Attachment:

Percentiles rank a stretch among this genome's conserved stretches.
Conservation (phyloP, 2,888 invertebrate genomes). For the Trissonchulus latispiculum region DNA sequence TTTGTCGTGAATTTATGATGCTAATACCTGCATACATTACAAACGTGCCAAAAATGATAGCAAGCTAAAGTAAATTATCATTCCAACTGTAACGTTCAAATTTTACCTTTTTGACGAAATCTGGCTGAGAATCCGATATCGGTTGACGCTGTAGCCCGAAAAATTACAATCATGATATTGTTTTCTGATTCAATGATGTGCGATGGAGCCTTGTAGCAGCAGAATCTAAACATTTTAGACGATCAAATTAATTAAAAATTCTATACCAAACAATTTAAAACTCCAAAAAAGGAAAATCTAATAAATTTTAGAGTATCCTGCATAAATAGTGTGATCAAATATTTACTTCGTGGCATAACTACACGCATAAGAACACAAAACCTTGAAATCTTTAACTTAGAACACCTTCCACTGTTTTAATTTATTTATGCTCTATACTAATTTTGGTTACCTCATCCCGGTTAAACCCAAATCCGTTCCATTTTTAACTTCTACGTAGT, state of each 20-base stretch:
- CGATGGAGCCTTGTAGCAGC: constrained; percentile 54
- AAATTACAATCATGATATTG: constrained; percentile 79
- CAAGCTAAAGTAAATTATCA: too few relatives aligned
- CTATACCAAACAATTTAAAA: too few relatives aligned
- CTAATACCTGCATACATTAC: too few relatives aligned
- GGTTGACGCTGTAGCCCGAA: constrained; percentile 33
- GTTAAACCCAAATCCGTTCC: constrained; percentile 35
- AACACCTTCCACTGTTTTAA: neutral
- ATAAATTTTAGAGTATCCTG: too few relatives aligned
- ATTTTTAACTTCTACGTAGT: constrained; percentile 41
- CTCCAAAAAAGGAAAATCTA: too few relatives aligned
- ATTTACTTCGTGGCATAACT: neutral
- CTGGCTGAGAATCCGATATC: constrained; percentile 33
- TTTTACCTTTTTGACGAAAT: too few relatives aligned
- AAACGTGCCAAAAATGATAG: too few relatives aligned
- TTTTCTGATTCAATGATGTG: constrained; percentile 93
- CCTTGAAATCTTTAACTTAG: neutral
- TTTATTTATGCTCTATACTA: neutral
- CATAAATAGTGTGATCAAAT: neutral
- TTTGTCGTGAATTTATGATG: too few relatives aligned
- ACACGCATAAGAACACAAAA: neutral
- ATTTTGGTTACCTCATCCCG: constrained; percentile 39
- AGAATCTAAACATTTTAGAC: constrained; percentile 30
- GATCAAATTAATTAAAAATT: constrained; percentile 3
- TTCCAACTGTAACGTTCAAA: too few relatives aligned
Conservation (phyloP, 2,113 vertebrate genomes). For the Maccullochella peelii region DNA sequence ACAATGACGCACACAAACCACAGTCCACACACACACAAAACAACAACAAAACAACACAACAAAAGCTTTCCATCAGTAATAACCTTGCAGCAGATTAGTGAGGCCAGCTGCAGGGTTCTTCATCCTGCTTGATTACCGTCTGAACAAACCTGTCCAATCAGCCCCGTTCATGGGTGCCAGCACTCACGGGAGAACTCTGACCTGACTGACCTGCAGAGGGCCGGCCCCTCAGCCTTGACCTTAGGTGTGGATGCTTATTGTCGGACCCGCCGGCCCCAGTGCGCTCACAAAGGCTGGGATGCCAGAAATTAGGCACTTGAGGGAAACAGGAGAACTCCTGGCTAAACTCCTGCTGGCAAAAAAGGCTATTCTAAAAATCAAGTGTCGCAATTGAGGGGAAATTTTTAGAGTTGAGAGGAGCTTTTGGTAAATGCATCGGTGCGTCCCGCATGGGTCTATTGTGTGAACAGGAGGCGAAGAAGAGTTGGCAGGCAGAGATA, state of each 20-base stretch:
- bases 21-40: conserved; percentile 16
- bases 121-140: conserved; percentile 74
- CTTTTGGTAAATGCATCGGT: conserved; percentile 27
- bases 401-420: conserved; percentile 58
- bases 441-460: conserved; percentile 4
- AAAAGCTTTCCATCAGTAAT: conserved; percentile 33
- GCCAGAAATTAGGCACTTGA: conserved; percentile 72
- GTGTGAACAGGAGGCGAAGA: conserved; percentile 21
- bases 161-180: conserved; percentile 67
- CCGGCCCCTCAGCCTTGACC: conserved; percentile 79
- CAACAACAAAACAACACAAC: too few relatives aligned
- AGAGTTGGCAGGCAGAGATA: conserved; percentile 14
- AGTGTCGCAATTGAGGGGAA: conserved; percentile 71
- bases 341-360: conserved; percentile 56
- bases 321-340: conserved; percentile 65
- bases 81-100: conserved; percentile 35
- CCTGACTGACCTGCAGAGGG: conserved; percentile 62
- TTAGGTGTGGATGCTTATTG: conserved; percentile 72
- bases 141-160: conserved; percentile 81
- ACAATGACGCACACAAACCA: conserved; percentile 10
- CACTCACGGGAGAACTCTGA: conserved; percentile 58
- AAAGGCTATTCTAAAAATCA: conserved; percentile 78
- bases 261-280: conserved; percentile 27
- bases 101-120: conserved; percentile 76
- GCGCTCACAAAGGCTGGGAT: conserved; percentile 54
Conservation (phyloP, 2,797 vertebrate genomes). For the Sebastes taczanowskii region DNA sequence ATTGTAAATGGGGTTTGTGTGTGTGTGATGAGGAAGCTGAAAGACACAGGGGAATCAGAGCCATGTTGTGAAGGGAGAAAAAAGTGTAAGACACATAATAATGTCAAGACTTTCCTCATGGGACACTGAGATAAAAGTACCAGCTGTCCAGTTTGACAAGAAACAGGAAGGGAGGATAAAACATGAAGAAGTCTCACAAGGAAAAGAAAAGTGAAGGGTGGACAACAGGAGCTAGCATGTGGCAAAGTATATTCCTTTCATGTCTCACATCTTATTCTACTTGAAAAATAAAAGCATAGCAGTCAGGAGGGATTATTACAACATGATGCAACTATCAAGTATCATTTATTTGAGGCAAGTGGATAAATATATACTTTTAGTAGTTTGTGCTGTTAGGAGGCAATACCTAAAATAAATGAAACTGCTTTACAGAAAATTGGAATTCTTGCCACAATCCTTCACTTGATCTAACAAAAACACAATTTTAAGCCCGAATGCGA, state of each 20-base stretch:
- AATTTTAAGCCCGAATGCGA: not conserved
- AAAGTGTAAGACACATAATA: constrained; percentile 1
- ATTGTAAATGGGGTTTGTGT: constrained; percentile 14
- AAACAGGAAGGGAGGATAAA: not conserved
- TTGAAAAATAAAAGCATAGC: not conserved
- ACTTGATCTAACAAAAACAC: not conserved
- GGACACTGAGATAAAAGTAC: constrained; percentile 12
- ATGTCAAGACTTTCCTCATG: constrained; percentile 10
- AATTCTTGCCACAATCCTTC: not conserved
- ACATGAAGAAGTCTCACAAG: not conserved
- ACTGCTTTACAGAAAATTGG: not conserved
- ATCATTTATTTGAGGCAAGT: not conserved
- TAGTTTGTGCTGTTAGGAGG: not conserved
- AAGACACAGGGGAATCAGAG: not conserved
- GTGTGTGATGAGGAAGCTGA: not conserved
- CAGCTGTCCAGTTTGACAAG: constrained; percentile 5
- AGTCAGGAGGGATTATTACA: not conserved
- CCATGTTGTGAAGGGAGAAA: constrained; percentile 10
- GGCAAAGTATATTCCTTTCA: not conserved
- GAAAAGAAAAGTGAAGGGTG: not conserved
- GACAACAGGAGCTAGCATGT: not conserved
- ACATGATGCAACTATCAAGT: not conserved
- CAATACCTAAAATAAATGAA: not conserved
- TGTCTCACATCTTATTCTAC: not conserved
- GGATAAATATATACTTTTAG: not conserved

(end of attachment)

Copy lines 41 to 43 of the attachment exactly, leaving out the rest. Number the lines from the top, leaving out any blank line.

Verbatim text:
- AGTGTCGCAATTGAGGGGAA: conserved; percentile 71
- bases 341-360: conserved; percentile 56
- bases 321-340: conserved; percentile 65